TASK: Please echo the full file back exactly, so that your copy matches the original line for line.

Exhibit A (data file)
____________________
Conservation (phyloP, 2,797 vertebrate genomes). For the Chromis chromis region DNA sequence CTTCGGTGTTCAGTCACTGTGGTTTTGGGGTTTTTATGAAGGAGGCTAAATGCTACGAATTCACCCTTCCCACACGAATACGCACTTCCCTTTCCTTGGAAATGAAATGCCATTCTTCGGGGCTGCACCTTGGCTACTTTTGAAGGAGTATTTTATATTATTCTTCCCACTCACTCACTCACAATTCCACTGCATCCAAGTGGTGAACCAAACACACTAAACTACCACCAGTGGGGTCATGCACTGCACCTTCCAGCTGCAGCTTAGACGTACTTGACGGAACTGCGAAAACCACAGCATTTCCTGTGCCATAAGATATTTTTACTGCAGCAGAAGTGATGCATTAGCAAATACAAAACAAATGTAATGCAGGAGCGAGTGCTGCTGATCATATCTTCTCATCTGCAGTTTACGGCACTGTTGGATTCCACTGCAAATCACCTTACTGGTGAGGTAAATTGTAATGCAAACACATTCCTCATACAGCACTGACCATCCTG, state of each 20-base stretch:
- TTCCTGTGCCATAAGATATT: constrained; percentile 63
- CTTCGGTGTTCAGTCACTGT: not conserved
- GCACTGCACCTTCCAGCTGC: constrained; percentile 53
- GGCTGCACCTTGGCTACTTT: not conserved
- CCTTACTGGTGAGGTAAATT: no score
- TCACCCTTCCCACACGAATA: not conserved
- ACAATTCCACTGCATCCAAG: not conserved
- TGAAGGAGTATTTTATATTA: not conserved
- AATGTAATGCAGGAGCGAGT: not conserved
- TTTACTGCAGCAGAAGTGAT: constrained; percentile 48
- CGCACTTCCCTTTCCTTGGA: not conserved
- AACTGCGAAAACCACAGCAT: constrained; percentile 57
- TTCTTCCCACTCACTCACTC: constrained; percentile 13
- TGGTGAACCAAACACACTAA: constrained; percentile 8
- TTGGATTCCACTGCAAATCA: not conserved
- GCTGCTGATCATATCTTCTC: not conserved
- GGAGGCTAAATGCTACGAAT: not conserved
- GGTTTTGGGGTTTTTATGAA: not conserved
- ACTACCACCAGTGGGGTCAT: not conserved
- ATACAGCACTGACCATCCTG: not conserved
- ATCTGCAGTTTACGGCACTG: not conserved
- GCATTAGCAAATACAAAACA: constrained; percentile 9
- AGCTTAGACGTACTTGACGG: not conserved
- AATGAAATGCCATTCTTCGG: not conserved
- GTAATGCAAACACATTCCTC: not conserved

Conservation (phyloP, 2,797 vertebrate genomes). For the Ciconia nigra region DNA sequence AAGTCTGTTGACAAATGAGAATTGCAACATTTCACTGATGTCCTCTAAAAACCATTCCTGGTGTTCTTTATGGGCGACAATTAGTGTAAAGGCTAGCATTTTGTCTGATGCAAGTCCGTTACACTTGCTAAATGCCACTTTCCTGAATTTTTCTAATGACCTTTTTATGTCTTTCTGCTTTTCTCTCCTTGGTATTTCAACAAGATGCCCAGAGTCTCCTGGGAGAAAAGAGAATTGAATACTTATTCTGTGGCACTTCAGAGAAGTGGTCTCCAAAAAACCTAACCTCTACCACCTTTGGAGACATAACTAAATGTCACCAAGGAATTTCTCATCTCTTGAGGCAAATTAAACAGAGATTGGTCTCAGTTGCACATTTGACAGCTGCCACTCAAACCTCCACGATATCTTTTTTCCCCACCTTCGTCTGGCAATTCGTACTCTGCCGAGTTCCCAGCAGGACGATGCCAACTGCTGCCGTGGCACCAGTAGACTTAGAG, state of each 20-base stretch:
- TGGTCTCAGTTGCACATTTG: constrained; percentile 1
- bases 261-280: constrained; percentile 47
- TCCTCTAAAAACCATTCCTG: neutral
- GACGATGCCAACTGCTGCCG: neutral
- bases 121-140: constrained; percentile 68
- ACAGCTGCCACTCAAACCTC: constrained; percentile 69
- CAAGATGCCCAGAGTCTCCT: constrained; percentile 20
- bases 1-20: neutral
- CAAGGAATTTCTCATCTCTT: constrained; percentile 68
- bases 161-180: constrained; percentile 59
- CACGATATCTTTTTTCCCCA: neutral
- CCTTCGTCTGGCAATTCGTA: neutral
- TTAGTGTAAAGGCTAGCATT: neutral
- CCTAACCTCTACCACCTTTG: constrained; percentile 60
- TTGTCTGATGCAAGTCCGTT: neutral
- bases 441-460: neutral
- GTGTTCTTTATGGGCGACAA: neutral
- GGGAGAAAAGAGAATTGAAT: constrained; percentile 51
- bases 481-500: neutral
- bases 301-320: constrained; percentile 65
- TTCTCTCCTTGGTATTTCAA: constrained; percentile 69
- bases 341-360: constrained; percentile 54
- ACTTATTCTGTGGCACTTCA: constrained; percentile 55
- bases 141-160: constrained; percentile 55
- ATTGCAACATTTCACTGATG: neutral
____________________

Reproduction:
Conservation (phyloP, 2,797 vertebrate genomes). For the Chromis chromis region DNA sequence CTTCGGTGTTCAGTCACTGTGGTTTTGGGGTTTTTATGAAGGAGGCTAAATGCTACGAATTCACCCTTCCCACACGAATACGCACTTCCCTTTCCTTGGAAATGAAATGCCATTCTTCGGGGCTGCACCTTGGCTACTTTTGAAGGAGTATTTTATATTATTCTTCCCACTCACTCACTCACAATTCCACTGCATCCAAGTGGTGAACCAAACACACTAAACTACCACCAGTGGGGTCATGCACTGCACCTTCCAGCTGCAGCTTAGACGTACTTGACGGAACTGCGAAAACCACAGCATTTCCTGTGCCATAAGATATTTTTACTGCAGCAGAAGTGATGCATTAGCAAATACAAAACAAATGTAATGCAGGAGCGAGTGCTGCTGATCATATCTTCTCATCTGCAGTTTACGGCACTGTTGGATTCCACTGCAAATCACCTTACTGGTGAGGTAAATTGTAATGCAAACACATTCCTCATACAGCACTGACCATCCTG, state of each 20-base stretch:
- TTCCTGTGCCATAAGATATT: constrained; percentile 63
- CTTCGGTGTTCAGTCACTGT: not conserved
- GCACTGCACCTTCCAGCTGC: constrained; percentile 53
- GGCTGCACCTTGGCTACTTT: not conserved
- CCTTACTGGTGAGGTAAATT: no score
- TCACCCTTCCCACACGAATA: not conserved
- ACAATTCCACTGCATCCAAG: not conserved
- TGAAGGAGTATTTTATATTA: not conserved
- AATGTAATGCAGGAGCGAGT: not conserved
- TTTACTGCAGCAGAAGTGAT: constrained; percentile 48
- CGCACTTCCCTTTCCTTGGA: not conserved
- AACTGCGAAAACCACAGCAT: constrained; percentile 57
- TTCTTCCCACTCACTCACTC: constrained; percentile 13
- TGGTGAACCAAACACACTAA: constrained; percentile 8
- TTGGATTCCACTGCAAATCA: not conserved
- GCTGCTGATCATATCTTCTC: not conserved
- GGAGGCTAAATGCTACGAAT: not conserved
- GGTTTTGGGGTTTTTATGAA: not conserved
- ACTACCACCAGTGGGGTCAT: not conserved
- ATACAGCACTGACCATCCTG: not conserved
- ATCTGCAGTTTACGGCACTG: not conserved
- GCATTAGCAAATACAAAACA: constrained; percentile 9
- AGCTTAGACGTACTTGACGG: not conserved
- AATGAAATGCCATTCTTCGG: not conserved
- GTAATGCAAACACATTCCTC: not conserved

Conservation (phyloP, 2,797 vertebrate genomes). For the Ciconia nigra region DNA sequence AAGTCTGTTGACAAATGAGAATTGCAACATTTCACTGATGTCCTCTAAAAACCATTCCTGGTGTTCTTTATGGGCGACAATTAGTGTAAAGGCTAGCATTTTGTCTGATGCAAGTCCGTTACACTTGCTAAATGCCACTTTCCTGAATTTTTCTAATGACCTTTTTATGTCTTTCTGCTTTTCTCTCCTTGGTATTTCAACAAGATGCCCAGAGTCTCCTGGGAGAAAAGAGAATTGAATACTTATTCTGTGGCACTTCAGAGAAGTGGTCTCCAAAAAACCTAACCTCTACCACCTTTGGAGACATAACTAAATGTCACCAAGGAATTTCTCATCTCTTGAGGCAAATTAAACAGAGATTGGTCTCAGTTGCACATTTGACAGCTGCCACTCAAACCTCCACGATATCTTTTTTCCCCACCTTCGTCTGGCAATTCGTACTCTGCCGAGTTCCCAGCAGGACGATGCCAACTGCTGCCGTGGCACCAGTAGACTTAGAG, state of each 20-base stretch:
- TGGTCTCAGTTGCACATTTG: constrained; percentile 1
- bases 261-280: constrained; percentile 47
- TCCTCTAAAAACCATTCCTG: neutral
- GACGATGCCAACTGCTGCCG: neutral
- bases 121-140: constrained; percentile 68
- ACAGCTGCCACTCAAACCTC: constrained; percentile 69
- CAAGATGCCCAGAGTCTCCT: constrained; percentile 20
- bases 1-20: neutral
- CAAGGAATTTCTCATCTCTT: constrained; percentile 68
- bases 161-180: constrained; percentile 59
- CACGATATCTTTTTTCCCCA: neutral
- CCTTCGTCTGGCAATTCGTA: neutral
- TTAGTGTAAAGGCTAGCATT: neutral
- CCTAACCTCTACCACCTTTG: constrained; percentile 60
- TTGTCTGATGCAAGTCCGTT: neutral
- bases 441-460: neutral
- GTGTTCTTTATGGGCGACAA: neutral
- GGGAGAAAAGAGAATTGAAT: constrained; percentile 51
- bases 481-500: neutral
- bases 301-320: constrained; percentile 65
- TTCTCTCCTTGGTATTTCAA: constrained; percentile 69
- bases 341-360: constrained; percentile 54
- ACTTATTCTGTGGCACTTCA: constrained; percentile 55
- bases 141-160: constrained; percentile 55
- ATTGCAACATTTCACTGATG: neutral